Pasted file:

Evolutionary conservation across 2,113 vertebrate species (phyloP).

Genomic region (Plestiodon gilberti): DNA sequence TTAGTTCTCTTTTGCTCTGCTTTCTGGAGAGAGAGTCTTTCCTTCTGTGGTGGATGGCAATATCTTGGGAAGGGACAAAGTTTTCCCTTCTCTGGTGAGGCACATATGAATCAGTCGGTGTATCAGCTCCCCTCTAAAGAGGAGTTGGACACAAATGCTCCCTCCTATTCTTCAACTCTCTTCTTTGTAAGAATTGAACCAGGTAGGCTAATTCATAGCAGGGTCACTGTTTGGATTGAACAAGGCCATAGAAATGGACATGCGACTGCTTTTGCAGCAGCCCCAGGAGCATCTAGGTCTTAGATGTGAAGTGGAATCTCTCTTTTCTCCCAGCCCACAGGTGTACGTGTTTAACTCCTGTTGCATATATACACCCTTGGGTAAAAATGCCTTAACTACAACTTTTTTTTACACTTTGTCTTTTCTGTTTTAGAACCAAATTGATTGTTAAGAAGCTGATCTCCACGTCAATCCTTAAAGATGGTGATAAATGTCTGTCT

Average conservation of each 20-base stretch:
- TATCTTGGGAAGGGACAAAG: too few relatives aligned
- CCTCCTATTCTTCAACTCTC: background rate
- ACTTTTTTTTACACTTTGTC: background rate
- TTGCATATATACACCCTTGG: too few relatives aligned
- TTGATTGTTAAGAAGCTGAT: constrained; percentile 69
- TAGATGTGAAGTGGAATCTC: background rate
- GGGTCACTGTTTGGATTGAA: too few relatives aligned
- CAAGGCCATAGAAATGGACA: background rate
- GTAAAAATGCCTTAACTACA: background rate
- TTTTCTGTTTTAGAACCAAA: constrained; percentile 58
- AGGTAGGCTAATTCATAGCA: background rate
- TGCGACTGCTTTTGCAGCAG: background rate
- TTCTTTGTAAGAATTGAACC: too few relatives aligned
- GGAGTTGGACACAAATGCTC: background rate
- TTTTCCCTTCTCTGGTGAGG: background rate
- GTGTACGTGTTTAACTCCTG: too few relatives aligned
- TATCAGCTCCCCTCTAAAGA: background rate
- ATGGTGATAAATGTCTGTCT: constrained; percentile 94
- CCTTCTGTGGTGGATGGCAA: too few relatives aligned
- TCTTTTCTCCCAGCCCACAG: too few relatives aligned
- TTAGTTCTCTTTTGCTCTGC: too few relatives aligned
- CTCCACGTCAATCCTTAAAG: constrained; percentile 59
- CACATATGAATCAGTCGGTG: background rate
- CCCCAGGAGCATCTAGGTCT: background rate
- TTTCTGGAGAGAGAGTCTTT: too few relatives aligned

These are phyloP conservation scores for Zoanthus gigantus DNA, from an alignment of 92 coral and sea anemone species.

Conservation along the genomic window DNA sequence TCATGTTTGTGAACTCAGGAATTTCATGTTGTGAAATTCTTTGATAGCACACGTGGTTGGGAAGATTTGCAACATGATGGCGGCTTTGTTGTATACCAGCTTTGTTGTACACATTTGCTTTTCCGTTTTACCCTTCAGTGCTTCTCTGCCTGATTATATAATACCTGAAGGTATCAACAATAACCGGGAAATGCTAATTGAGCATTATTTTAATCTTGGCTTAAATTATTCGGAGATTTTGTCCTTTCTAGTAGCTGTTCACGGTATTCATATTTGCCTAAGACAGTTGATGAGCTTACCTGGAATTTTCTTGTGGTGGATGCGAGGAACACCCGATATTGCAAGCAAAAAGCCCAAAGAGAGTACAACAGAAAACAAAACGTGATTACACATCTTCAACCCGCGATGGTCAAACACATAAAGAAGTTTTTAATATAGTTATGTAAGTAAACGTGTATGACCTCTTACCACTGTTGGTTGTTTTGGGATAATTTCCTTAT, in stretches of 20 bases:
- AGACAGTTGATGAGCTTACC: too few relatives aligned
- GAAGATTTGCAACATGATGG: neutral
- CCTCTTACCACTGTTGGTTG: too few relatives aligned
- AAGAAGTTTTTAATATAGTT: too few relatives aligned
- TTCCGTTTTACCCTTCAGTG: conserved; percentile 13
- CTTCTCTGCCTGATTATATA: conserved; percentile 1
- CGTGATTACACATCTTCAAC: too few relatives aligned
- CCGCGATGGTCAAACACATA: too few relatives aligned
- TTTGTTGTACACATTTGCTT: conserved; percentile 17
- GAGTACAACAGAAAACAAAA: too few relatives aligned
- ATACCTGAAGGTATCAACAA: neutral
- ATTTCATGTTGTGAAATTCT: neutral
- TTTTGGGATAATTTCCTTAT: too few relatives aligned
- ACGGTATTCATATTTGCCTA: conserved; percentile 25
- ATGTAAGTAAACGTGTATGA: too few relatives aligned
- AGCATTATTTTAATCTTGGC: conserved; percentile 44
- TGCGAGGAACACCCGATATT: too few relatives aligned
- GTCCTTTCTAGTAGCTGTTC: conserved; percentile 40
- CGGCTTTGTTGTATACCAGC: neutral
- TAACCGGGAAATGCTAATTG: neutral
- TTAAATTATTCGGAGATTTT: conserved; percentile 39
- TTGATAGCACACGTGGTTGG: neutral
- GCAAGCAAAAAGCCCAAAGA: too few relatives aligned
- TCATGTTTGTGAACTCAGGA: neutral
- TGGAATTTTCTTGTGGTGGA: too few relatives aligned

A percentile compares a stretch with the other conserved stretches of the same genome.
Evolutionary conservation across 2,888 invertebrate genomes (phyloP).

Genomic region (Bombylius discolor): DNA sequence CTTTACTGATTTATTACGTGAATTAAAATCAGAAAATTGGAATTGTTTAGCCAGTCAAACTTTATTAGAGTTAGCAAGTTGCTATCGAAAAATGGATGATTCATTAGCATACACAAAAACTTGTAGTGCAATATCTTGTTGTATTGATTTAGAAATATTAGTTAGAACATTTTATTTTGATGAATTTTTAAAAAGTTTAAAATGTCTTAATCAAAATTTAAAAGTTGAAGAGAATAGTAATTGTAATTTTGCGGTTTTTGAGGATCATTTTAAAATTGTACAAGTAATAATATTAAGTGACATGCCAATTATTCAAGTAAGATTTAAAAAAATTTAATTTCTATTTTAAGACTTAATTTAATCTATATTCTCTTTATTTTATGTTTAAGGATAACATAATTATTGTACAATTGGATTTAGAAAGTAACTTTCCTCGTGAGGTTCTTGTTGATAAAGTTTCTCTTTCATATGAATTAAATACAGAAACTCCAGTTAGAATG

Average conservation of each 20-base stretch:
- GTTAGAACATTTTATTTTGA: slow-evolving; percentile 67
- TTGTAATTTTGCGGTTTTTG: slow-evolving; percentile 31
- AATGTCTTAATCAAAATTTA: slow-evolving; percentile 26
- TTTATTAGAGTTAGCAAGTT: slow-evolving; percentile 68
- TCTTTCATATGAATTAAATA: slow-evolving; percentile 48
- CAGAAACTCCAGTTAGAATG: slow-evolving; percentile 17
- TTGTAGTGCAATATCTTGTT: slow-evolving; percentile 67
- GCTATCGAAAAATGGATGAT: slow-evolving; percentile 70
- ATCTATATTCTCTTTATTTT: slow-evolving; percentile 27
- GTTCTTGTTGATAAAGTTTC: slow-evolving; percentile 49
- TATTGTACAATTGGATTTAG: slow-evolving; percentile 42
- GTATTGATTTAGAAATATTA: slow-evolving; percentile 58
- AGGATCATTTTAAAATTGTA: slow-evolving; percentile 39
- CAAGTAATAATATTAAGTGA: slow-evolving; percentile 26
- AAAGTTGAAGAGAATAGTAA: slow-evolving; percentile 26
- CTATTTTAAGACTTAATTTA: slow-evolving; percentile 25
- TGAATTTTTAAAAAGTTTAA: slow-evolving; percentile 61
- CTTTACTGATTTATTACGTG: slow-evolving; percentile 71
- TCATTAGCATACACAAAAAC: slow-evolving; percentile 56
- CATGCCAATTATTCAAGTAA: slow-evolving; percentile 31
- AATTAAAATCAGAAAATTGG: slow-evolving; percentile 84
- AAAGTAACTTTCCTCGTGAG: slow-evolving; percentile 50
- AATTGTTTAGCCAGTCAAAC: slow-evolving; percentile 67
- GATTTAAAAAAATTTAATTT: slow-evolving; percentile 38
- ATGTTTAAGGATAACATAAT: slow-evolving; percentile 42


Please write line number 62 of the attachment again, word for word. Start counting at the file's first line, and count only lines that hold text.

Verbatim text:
- AATGTCTTAATCAAAATTTA: slow-evolving; percentile 26